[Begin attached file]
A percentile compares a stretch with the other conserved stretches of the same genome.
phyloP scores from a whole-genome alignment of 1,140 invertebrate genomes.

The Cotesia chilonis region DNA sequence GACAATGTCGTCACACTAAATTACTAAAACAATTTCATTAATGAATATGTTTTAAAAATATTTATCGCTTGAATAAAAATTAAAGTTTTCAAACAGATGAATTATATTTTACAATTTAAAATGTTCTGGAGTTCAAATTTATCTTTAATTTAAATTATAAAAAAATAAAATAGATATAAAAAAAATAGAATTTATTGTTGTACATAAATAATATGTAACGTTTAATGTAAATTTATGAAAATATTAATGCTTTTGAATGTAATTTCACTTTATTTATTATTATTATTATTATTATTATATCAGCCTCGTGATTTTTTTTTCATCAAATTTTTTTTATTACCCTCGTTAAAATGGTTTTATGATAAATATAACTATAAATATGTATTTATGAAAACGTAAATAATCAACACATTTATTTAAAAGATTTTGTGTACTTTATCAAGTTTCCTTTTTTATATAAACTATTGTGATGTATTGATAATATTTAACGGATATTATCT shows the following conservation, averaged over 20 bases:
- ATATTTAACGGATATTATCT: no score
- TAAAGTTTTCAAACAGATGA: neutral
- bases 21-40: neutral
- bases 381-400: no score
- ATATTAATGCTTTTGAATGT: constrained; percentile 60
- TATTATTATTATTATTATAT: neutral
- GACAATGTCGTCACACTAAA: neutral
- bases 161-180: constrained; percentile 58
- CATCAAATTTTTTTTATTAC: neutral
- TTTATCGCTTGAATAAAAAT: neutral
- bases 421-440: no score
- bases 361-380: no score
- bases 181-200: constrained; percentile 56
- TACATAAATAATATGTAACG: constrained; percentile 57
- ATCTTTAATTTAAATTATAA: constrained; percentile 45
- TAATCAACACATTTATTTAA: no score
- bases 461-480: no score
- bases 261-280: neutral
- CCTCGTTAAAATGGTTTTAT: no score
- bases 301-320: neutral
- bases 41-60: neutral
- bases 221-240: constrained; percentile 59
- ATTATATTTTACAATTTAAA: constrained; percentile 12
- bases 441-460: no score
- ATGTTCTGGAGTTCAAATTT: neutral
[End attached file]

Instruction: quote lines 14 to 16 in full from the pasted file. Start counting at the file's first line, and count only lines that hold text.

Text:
- bases 421-440: no score
- bases 361-380: no score
- bases 181-200: constrained; percentile 56